The theme for the Fifth Sunday in Lent is the fruit of the cross. Formerly, the fifth Sunday in Lent was named, “Passion Sunday.” Though the name has changed, the theme of suffering and sacrifice of Christ is prevalent. The fruits or results of Christ’s passion are given. In the Gospel Jesus’ upcoming death is an hour of glory for both the Son and the Father. From this suffering Jesus learns obedience (Epistle lesson). The new covenant, promised in the Old Testament lesson is fulfilled through the death of the Lamb. Christ’s cross enables God and man to enter a new era of reconciliation. Because of the benefits of the cross, we can glory in it. With the end of Lent approaching, it is good to give consideration to the benefits of the cross of Jesus Christ.
Collect for the Fifth Sunday in Lent—Almighty and everlasting God, who hast willed that Thy Son should bear for us the pains of the cross that Thou mightest remove from us the power of the adversary, help us so to remember and give thanks for our Lord’s Passion that we may obtain remission of sins and redemption from everlasting death; through the same Jesus Christ, Thy Son, our Lord, who liveth and reigneth with Thee and the Holy Ghost, ever one God, world without end. Amen.
Monday, 16 March 2015—Psalm 116:1-4, 8; antiphon, Psalm 43:1— In the antiphon, the psalmist cries out for deliverance from the wickedness that surrounds him. The rest of the Introit praises the Lord for His deliverance. When we are made to bear our crosses in our own lives, we, who are righteous by faith, also cry out for deliverance, and praise the Lord for the deliverance He has given us from our most fearsome enemies: the devil, the world, and our flesh.
Tuesday, 17 March 2015—Psalm 119:9-16 key verse, verse 10— I seek you with all my heart; do not let me stray from your commands. As the cross and suffering of Christ loom near us, we need the Lord’s presences in our life now more than at any other time. This Psalm speaks of this need.
Wednesday, 18 March 2015—Jeremiah 3:31-34—The cross establishes a new covenant. Through the prophet Jeremiah, God promises to establish a new covenant with His people – a covenant of grace. Through the atoning death of His Son, God has restored His relationship with rebellious mankind. All who trust in the sacrifice of Christ are incorporated into this new covenant (Romans 9:30). It is all God’s work; we can do nothing to earn our place in it.
Thursday, 19 March 2015—Hebrews 5:1-10—The cross teaches obedience and earns eternal salvation. Christ is the Mediator of the new covenant. It is by His perfect obedience, by His shedding of blood, by His death that we have received eternal life. He bore the cross, not for Himself, but solely for our benefit.
Here we see the human Jesus praying with tears and cries to avoid the cross. In an allusion to
Jesus’ appeal is denied. Through His suffering and death, Jesus learned
obedience to God’s will. By His obedience He was made “perfect;” that is, He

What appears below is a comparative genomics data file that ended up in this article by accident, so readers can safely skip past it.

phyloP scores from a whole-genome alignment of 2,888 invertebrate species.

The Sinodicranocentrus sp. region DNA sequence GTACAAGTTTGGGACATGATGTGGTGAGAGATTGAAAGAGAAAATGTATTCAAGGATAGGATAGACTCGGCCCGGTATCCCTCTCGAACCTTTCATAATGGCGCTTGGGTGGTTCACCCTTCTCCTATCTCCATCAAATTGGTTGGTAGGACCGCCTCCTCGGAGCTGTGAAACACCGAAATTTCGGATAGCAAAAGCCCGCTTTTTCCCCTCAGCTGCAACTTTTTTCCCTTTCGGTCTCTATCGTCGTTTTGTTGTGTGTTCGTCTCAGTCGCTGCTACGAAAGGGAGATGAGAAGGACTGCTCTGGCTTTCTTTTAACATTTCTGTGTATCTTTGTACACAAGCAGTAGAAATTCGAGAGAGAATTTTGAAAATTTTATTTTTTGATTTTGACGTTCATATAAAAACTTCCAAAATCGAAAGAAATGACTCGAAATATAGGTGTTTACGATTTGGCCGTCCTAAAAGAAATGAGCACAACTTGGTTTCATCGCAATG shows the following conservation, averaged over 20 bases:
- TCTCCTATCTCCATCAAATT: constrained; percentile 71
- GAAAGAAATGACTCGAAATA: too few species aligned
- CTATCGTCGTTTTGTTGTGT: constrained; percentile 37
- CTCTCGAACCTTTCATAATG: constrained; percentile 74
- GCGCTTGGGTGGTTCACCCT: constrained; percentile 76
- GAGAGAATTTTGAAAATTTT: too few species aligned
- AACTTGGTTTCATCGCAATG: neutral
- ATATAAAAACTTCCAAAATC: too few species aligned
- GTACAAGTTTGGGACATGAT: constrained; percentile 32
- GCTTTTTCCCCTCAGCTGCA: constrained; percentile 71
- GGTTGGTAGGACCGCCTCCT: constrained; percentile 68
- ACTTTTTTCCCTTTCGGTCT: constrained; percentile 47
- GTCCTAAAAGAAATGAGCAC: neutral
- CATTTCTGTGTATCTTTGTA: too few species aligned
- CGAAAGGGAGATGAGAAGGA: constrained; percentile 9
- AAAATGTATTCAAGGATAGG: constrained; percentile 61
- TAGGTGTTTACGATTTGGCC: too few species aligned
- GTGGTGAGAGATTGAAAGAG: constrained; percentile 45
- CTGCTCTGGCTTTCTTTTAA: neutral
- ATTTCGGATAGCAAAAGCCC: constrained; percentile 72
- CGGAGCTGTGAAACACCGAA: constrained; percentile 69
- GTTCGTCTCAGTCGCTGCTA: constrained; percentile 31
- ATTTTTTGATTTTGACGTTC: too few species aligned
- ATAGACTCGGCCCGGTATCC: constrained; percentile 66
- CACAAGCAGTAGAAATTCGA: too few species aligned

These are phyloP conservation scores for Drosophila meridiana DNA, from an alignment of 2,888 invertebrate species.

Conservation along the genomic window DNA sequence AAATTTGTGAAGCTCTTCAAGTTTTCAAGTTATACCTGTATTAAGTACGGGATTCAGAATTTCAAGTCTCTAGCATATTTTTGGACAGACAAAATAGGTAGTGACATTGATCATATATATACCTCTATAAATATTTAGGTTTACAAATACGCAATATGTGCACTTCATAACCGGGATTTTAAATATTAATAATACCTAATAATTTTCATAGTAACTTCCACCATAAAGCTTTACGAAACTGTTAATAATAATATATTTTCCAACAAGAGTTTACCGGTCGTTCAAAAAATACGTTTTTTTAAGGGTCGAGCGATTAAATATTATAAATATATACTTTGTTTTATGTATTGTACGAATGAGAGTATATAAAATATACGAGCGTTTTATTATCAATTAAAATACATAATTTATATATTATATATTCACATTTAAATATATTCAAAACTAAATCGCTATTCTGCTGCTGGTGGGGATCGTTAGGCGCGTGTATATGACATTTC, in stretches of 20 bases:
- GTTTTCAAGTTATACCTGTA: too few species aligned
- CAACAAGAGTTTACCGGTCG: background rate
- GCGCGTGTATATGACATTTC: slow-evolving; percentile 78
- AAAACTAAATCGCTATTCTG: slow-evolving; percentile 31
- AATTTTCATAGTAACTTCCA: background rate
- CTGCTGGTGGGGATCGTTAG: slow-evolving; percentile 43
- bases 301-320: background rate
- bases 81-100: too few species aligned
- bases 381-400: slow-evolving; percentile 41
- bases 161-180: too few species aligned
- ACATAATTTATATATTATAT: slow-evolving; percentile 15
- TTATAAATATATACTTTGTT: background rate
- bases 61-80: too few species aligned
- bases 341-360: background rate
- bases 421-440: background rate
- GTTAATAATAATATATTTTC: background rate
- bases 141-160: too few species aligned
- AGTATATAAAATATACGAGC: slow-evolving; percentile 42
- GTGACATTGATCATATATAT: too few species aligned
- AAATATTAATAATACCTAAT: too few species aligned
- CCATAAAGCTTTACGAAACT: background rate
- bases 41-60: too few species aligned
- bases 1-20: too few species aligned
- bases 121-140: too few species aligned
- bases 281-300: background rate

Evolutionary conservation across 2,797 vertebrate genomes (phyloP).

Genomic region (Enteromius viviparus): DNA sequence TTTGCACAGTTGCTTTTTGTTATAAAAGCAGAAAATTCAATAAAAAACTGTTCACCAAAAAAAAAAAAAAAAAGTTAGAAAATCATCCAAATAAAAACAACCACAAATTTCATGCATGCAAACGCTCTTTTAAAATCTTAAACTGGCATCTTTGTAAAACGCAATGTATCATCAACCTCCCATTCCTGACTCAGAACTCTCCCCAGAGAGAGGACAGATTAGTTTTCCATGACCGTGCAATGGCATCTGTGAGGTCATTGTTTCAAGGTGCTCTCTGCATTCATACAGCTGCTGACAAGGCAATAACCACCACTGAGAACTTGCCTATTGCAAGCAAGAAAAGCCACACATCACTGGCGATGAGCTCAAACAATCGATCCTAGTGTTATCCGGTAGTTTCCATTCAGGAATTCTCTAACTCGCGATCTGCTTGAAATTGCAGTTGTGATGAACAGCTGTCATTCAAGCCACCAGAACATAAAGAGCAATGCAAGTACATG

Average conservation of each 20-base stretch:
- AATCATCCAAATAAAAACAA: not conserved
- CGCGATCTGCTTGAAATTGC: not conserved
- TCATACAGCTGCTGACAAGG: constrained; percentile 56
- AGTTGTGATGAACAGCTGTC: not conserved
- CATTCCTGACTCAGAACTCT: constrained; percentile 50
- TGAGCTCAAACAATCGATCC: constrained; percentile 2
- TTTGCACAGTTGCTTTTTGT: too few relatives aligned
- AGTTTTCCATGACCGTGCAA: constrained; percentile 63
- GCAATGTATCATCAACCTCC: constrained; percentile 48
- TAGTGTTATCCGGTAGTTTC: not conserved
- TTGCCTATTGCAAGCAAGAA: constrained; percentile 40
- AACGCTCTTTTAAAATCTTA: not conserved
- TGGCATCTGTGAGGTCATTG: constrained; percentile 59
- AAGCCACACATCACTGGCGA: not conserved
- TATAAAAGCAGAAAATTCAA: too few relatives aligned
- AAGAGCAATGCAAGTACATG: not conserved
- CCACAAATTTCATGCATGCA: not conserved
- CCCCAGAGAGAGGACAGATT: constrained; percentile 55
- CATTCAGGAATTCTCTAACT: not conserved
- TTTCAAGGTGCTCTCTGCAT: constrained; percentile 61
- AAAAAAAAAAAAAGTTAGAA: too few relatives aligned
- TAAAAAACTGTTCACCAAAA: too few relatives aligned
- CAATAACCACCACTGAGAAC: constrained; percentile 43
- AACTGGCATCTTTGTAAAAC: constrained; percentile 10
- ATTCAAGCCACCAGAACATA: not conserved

completed and fulfilled His God-given mission to die for the salvation of the
Friday, 20 March 2015—Matthew 10: (32-34) 35-45—The cross bears the fruit of eternal life. But at what price? Jesus clearly tells us, Whoever acknowledges me before men, I will also acknowledge him before my Father in heaven. But whoever disowns me before men, I will disown him before my Father in heaven.
There are many loves we have in this life: family, work, church, country. The list is endless yet, our first love, our first priority must be to the Savior. Anything less is a violation of the First Commandment. The Father will honor the Son as He gave honor and obedience to the will of the Father. In following Christ we must acknowledge Him and follow in His ways. Christ is the one who willingly submitted to the will of His Father. It’s now all about you. Jesus proved this in His obedience and His trudge to the cross.
Saturday, 21 March 2015—The hymn of the Day is Jesus, I My Cross have Taken. Jesus willingly bore our sins in His body, and carried them to the cross. We, who have been incorporated into the body of Christ by our baptisms, must also bear crosses in this life. When our hour of trial comes, we beseech the Lord that He would give us the strength gladly to bear whatever cross He would. Luther writes concerning this, in the Large Catechism: So there is just as great a need, as in all the other petitions, that we pray without ceasing: “Dear Father, Your will be done, not the devil’s will or our enemies’ or anything that would persecute and suppress Your holy Word or hinder Your kingdom. Grant that we may bear with patience and overcome whatever is to be endured because of Your Word and kingdom, so that our poor flesh may not yield or fall away because of weakness or sluggishness.”
Prayers from Lutheran Service Book © 2006 Concordia Publishing House.
Lectionary Preaching Workbook Series B John Brokhoff © 1981 CSS Publishing Lima, OH
Illustration from a woodcut by Baron Julius Schnoor von Carolsfeld, 1794-1872, a distinguished German artist known especially for his book, Das Buch der Bücher in Bilden (The Book of Books in Pictures).